Summer and Winter Weather to Crash in Odd European September

  • Europe forecast to see both heat spikes and ‘wintry’ weather
  • Parts of Ukraine may extend the hottest summer on record

Why Stock Markets May Be Headed for a Selloff

Patches of Europe have seen so much heat this summer, even gloomy Britain has gotten scorched.
And this month is expected to have more strange days. Western Europe will see volatile temperatures that at times could soar above normal, while at other times resemble winter. Southern and eastern Europe will likely continue a steady march of heat, with parts of Ukraine forecast to extend the hottest summer on record, according to six meteorologists surveyed by Bloomberg.

After a month of heatwaves from Spain to Romania, extra balmy days could extend a drought in southern Europe, which has already caused Rome to ration water and hydropower stocks to plummet. But France and Spain may find some relief in September as cooler days allow them to reduce energy demand and instead stockpile fuel for winter, which would soften concerns they’ll face a shortfall.

Read more about France’s struggles to refill gas storage tanks with LNG

“Western Europe for the month of September will generally be around normal for this time of the year, though there will be brief periods where max temperatures will be below normal,” said Tyler Roys, a meteorologist at AccuWeather Inc. in State College, Pennsylvania. “What will counter these below-normal days will be brief days where temperatures will spike.”

Driving the weather pattern this month is a trough of low pressure that may split in two, according to Matthew Dobson, a senior meteorologist at MeteoGroup U.K. Ltd. One half is likely to travel up past Norway, meaning Scandinavia could be warmer than normal this month, while the other will hit southeast Europe.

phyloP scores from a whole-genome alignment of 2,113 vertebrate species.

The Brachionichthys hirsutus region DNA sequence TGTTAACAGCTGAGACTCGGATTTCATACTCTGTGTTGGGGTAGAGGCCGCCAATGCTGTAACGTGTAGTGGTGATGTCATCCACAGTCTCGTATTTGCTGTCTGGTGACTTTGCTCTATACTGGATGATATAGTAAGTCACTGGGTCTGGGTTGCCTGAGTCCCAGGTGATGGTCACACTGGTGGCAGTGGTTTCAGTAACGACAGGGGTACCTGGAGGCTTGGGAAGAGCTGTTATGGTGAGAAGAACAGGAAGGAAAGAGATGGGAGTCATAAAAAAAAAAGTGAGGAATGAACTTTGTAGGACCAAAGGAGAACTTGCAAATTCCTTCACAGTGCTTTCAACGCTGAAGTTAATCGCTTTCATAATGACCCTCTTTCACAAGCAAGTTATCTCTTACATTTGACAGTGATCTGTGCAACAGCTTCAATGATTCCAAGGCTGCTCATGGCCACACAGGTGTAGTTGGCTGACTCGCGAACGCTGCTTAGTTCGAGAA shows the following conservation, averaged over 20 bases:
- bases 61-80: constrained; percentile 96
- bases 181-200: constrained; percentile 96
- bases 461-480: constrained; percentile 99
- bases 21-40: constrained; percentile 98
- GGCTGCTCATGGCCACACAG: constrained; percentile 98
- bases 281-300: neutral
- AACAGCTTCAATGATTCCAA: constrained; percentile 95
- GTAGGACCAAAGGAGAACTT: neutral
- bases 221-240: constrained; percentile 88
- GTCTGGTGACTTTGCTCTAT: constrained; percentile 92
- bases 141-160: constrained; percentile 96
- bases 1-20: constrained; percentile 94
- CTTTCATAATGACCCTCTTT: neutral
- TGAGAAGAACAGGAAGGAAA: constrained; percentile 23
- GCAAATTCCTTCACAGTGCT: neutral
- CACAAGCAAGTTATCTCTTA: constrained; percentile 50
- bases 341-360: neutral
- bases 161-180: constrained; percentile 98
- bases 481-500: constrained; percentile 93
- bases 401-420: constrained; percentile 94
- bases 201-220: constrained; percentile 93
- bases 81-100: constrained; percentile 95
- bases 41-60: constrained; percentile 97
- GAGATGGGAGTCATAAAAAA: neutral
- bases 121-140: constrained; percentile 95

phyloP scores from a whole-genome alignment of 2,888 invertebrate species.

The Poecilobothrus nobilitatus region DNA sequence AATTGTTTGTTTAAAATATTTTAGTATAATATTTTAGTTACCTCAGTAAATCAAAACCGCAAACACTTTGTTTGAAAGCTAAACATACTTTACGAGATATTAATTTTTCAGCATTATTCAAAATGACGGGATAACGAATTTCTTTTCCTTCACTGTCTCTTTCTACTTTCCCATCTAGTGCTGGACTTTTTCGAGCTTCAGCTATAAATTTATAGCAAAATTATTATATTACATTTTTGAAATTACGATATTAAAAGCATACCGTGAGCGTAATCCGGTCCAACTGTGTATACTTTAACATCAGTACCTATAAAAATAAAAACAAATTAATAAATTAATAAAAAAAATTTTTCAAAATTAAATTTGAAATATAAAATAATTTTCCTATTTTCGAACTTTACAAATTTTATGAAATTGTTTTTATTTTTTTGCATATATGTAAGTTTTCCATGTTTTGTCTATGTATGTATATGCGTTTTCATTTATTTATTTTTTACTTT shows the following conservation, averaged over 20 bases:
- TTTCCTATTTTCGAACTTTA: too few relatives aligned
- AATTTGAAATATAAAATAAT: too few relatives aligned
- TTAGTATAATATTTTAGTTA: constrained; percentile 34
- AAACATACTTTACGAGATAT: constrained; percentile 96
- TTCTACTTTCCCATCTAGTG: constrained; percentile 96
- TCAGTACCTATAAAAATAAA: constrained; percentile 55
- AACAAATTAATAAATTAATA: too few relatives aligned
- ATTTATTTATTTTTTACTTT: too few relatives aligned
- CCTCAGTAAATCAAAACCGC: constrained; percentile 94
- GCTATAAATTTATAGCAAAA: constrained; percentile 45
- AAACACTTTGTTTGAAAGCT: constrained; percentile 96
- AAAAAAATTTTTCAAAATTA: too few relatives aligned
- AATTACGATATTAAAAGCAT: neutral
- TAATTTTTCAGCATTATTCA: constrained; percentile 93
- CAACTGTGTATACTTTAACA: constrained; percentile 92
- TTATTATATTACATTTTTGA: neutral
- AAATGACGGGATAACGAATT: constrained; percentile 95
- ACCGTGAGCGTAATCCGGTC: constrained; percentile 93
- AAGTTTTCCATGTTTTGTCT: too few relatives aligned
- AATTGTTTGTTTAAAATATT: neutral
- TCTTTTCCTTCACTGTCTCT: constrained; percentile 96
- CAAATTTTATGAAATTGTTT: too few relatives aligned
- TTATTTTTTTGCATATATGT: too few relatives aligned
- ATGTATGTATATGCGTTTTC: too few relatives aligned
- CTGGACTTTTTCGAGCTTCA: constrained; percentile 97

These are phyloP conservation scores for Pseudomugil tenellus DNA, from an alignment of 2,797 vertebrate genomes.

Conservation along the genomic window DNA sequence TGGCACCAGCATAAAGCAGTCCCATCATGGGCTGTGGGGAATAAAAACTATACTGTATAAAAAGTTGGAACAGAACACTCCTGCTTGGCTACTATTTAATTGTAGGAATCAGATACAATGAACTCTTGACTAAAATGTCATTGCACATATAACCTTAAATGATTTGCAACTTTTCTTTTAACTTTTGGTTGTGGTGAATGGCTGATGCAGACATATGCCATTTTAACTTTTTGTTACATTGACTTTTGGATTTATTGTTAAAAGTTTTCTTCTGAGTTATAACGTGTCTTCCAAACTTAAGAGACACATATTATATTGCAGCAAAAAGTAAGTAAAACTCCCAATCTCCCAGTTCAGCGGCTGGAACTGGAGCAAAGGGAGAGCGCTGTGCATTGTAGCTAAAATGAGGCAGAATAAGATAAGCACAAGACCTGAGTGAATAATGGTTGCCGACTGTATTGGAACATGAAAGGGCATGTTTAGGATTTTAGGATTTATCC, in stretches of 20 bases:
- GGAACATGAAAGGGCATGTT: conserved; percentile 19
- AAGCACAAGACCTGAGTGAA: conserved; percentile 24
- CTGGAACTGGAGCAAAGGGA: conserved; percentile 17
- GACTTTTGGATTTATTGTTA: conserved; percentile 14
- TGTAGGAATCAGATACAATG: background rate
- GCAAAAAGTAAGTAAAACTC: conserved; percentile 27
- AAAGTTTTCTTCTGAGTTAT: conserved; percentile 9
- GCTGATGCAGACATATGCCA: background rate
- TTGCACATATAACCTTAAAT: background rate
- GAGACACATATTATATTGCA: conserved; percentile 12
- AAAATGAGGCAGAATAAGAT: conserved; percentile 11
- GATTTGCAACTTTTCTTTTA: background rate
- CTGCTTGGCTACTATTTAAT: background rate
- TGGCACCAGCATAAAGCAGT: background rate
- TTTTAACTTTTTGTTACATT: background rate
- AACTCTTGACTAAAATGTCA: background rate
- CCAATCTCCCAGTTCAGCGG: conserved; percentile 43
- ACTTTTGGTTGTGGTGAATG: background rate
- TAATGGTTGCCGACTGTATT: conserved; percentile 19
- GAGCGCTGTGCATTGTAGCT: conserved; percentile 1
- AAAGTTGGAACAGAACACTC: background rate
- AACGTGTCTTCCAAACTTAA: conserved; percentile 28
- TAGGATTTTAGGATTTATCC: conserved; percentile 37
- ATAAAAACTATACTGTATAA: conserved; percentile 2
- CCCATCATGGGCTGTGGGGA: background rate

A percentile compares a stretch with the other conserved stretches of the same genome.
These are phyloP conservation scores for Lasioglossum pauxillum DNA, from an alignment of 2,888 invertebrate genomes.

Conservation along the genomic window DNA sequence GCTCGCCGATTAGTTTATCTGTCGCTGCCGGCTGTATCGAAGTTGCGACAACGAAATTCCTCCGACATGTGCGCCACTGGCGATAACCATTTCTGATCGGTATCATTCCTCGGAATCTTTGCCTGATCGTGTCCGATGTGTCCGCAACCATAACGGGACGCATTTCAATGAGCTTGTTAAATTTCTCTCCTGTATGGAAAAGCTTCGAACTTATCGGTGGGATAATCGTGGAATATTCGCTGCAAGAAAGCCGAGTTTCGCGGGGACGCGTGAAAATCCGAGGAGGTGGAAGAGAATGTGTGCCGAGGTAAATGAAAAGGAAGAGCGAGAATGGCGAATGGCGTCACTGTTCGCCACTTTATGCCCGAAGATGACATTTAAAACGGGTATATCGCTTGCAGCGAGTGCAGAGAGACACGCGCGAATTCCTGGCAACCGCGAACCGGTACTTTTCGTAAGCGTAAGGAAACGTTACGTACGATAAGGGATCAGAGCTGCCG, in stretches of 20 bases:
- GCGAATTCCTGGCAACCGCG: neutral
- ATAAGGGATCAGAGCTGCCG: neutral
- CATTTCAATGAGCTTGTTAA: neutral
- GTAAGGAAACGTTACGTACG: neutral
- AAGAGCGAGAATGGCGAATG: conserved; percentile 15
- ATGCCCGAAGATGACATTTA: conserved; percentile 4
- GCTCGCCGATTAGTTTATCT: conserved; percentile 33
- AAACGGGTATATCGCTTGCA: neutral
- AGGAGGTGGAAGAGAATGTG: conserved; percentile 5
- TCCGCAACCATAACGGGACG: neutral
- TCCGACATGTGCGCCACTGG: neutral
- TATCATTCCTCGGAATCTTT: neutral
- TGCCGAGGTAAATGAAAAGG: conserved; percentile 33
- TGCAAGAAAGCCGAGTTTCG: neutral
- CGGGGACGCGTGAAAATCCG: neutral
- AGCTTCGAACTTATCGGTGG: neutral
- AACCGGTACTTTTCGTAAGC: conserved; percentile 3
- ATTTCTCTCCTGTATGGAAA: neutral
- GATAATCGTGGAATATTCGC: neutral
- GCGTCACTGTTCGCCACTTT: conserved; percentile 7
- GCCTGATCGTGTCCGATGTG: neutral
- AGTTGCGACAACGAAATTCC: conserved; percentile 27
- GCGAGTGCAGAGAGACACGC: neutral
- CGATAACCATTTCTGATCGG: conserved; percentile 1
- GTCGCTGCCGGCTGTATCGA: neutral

The continent may also see knock-on effects of this summer’s busy Atlantic hurricane season, which has already devastated Texas and Louisiana, and may hit the U.S. again in September. As the storms decay and move east, they may bring wet and windy conditions to northwest Europe later in the month.

That won’t be much help to Italy. It’s part of a band of Europe that’s forecast to be hot and dry. The warmest temperatures this month are likely to be recorded in southern Poland, Ukraine and the northern Balkan states, according to the meteorologists.

Alternative Power

Spain will get some relief, however. The volume of water reserved for use in hydropower is at its lowest in at least 12 years, boosting demand for alternative sources of fuel for power generation. Temperature on the Iberian peninsula is likely to be average, but there’s a risk of cooler-than-normal weather, according to Rebecca Fuller, a Gaithersburg, Virginia-based meteorologist at MDA Information Systems Inc.

“The weather shouldn’t impact gas markets too much” because September falls between peak summer and winter demand, said Elchin Mammadov, a utilities analyst for Bloomberg Intelligence in London. “The tight hydro situation in large parts of Europe will probably have a larger impact on gas demand.”

Brits, who have only seen brief heatwaves and periods of sunshine this summer, still have some time to enjoy the outdoors, especially in the first half of the month. Some days are likely to be just shy of 30 degrees Celsius (86 Fahrenheit), well above seasonal norms. However, cold snaps are also possible throughout Europe.

“A low pressure area may eventually form over the continent -- this would result in ‘wintry weather’ over Europe with widespread colder-than-average temperatures, north-westerly winds and a lot of rain over parts of central and southern Europe,” said Giacomo Masato, a meteorologist at commodities broker Marex Spectron Group Ltd. in London.

Europe’s August was the sixth warmest since MDA records dating back to 1981, according to Fuller. It was 12 percent hotter than the 30-year normal, while the summer overall across the region was cooler than the 10-year normal.

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